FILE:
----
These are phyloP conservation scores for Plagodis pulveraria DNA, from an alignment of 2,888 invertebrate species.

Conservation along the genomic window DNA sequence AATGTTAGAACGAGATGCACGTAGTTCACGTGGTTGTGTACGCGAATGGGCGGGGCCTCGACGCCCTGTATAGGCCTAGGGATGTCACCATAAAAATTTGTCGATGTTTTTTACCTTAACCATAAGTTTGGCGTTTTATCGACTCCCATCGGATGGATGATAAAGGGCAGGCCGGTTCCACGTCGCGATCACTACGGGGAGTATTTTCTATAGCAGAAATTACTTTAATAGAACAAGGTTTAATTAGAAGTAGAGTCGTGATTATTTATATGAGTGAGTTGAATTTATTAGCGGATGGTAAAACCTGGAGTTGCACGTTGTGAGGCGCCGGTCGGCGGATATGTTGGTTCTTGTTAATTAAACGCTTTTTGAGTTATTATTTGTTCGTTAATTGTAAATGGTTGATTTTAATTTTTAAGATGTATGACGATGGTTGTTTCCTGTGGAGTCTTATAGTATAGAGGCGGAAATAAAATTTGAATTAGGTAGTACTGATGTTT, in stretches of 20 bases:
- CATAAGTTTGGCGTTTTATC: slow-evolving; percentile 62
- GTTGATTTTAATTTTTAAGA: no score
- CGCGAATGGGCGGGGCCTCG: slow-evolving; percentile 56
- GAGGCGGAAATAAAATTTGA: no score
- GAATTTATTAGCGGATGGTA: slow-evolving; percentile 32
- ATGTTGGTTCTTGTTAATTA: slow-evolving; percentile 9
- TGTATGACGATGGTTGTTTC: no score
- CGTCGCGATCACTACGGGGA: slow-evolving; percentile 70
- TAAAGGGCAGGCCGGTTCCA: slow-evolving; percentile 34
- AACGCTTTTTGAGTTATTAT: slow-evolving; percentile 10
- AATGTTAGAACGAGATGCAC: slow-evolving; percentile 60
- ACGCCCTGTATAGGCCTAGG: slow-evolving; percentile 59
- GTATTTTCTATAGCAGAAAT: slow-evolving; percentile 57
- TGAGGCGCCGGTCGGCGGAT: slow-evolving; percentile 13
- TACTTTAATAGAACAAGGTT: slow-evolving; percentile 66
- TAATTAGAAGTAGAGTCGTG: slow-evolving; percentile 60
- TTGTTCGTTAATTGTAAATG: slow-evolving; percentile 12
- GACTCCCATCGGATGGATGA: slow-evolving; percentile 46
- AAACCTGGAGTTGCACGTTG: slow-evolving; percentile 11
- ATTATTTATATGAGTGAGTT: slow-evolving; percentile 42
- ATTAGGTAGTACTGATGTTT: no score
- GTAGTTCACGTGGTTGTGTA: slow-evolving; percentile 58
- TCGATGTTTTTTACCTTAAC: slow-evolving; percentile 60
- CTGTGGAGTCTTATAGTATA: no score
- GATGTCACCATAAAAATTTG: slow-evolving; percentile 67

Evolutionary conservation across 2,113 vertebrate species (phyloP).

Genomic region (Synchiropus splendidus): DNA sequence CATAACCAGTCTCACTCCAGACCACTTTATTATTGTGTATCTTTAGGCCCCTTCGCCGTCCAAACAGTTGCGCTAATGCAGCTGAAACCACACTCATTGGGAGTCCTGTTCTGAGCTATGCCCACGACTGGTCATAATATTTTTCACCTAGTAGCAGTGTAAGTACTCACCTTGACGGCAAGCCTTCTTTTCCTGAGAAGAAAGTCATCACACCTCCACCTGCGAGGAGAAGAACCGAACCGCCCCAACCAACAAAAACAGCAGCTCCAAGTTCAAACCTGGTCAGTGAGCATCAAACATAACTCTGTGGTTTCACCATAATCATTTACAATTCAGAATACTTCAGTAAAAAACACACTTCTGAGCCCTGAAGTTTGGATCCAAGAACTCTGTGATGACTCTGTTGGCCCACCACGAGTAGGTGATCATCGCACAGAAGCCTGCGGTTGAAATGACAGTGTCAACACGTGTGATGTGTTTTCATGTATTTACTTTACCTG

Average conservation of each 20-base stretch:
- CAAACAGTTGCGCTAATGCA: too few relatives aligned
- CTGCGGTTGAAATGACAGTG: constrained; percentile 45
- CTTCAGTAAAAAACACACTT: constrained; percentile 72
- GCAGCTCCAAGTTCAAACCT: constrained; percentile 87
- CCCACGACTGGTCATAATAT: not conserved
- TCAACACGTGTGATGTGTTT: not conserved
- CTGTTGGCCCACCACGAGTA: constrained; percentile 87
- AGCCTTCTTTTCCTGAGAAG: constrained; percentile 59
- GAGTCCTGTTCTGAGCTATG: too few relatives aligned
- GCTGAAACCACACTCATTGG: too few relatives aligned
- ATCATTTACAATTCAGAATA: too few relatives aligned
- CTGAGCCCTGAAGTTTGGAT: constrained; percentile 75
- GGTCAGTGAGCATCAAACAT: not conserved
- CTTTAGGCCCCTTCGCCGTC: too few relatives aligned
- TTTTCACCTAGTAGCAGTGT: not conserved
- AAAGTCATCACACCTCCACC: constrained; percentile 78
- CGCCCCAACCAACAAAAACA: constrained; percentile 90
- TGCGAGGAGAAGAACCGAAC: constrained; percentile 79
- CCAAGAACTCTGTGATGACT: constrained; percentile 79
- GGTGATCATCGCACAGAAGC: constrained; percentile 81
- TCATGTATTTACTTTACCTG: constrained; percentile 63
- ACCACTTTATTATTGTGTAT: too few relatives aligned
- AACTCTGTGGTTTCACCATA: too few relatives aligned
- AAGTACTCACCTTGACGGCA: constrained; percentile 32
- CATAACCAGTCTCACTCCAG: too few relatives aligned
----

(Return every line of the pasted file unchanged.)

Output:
These are phyloP conservation scores for Plagodis pulveraria DNA, from an alignment of 2,888 invertebrate species.

Conservation along the genomic window DNA sequence AATGTTAGAACGAGATGCACGTAGTTCACGTGGTTGTGTACGCGAATGGGCGGGGCCTCGACGCCCTGTATAGGCCTAGGGATGTCACCATAAAAATTTGTCGATGTTTTTTACCTTAACCATAAGTTTGGCGTTTTATCGACTCCCATCGGATGGATGATAAAGGGCAGGCCGGTTCCACGTCGCGATCACTACGGGGAGTATTTTCTATAGCAGAAATTACTTTAATAGAACAAGGTTTAATTAGAAGTAGAGTCGTGATTATTTATATGAGTGAGTTGAATTTATTAGCGGATGGTAAAACCTGGAGTTGCACGTTGTGAGGCGCCGGTCGGCGGATATGTTGGTTCTTGTTAATTAAACGCTTTTTGAGTTATTATTTGTTCGTTAATTGTAAATGGTTGATTTTAATTTTTAAGATGTATGACGATGGTTGTTTCCTGTGGAGTCTTATAGTATAGAGGCGGAAATAAAATTTGAATTAGGTAGTACTGATGTTT, in stretches of 20 bases:
- CATAAGTTTGGCGTTTTATC: slow-evolving; percentile 62
- GTTGATTTTAATTTTTAAGA: no score
- CGCGAATGGGCGGGGCCTCG: slow-evolving; percentile 56
- GAGGCGGAAATAAAATTTGA: no score
- GAATTTATTAGCGGATGGTA: slow-evolving; percentile 32
- ATGTTGGTTCTTGTTAATTA: slow-evolving; percentile 9
- TGTATGACGATGGTTGTTTC: no score
- CGTCGCGATCACTACGGGGA: slow-evolving; percentile 70
- TAAAGGGCAGGCCGGTTCCA: slow-evolving; percentile 34
- AACGCTTTTTGAGTTATTAT: slow-evolving; percentile 10
- AATGTTAGAACGAGATGCAC: slow-evolving; percentile 60
- ACGCCCTGTATAGGCCTAGG: slow-evolving; percentile 59
- GTATTTTCTATAGCAGAAAT: slow-evolving; percentile 57
- TGAGGCGCCGGTCGGCGGAT: slow-evolving; percentile 13
- TACTTTAATAGAACAAGGTT: slow-evolving; percentile 66
- TAATTAGAAGTAGAGTCGTG: slow-evolving; percentile 60
- TTGTTCGTTAATTGTAAATG: slow-evolving; percentile 12
- GACTCCCATCGGATGGATGA: slow-evolving; percentile 46
- AAACCTGGAGTTGCACGTTG: slow-evolving; percentile 11
- ATTATTTATATGAGTGAGTT: slow-evolving; percentile 42
- ATTAGGTAGTACTGATGTTT: no score
- GTAGTTCACGTGGTTGTGTA: slow-evolving; percentile 58
- TCGATGTTTTTTACCTTAAC: slow-evolving; percentile 60
- CTGTGGAGTCTTATAGTATA: no score
- GATGTCACCATAAAAATTTG: slow-evolving; percentile 67

Evolutionary conservation across 2,113 vertebrate species (phyloP).

Genomic region (Synchiropus splendidus): DNA sequence CATAACCAGTCTCACTCCAGACCACTTTATTATTGTGTATCTTTAGGCCCCTTCGCCGTCCAAACAGTTGCGCTAATGCAGCTGAAACCACACTCATTGGGAGTCCTGTTCTGAGCTATGCCCACGACTGGTCATAATATTTTTCACCTAGTAGCAGTGTAAGTACTCACCTTGACGGCAAGCCTTCTTTTCCTGAGAAGAAAGTCATCACACCTCCACCTGCGAGGAGAAGAACCGAACCGCCCCAACCAACAAAAACAGCAGCTCCAAGTTCAAACCTGGTCAGTGAGCATCAAACATAACTCTGTGGTTTCACCATAATCATTTACAATTCAGAATACTTCAGTAAAAAACACACTTCTGAGCCCTGAAGTTTGGATCCAAGAACTCTGTGATGACTCTGTTGGCCCACCACGAGTAGGTGATCATCGCACAGAAGCCTGCGGTTGAAATGACAGTGTCAACACGTGTGATGTGTTTTCATGTATTTACTTTACCTG

Average conservation of each 20-base stretch:
- CAAACAGTTGCGCTAATGCA: too few relatives aligned
- CTGCGGTTGAAATGACAGTG: constrained; percentile 45
- CTTCAGTAAAAAACACACTT: constrained; percentile 72
- GCAGCTCCAAGTTCAAACCT: constrained; percentile 87
- CCCACGACTGGTCATAATAT: not conserved
- TCAACACGTGTGATGTGTTT: not conserved
- CTGTTGGCCCACCACGAGTA: constrained; percentile 87
- AGCCTTCTTTTCCTGAGAAG: constrained; percentile 59
- GAGTCCTGTTCTGAGCTATG: too few relatives aligned
- GCTGAAACCACACTCATTGG: too few relatives aligned
- ATCATTTACAATTCAGAATA: too few relatives aligned
- CTGAGCCCTGAAGTTTGGAT: constrained; percentile 75
- GGTCAGTGAGCATCAAACAT: not conserved
- CTTTAGGCCCCTTCGCCGTC: too few relatives aligned
- TTTTCACCTAGTAGCAGTGT: not conserved
- AAAGTCATCACACCTCCACC: constrained; percentile 78
- CGCCCCAACCAACAAAAACA: constrained; percentile 90
- TGCGAGGAGAAGAACCGAAC: constrained; percentile 79
- CCAAGAACTCTGTGATGACT: constrained; percentile 79
- GGTGATCATCGCACAGAAGC: constrained; percentile 81
- TCATGTATTTACTTTACCTG: constrained; percentile 63
- ACCACTTTATTATTGTGTAT: too few relatives aligned
- AACTCTGTGGTTTCACCATA: too few relatives aligned
- AAGTACTCACCTTGACGGCA: constrained; percentile 32
- CATAACCAGTCTCACTCCAG: too few relatives aligned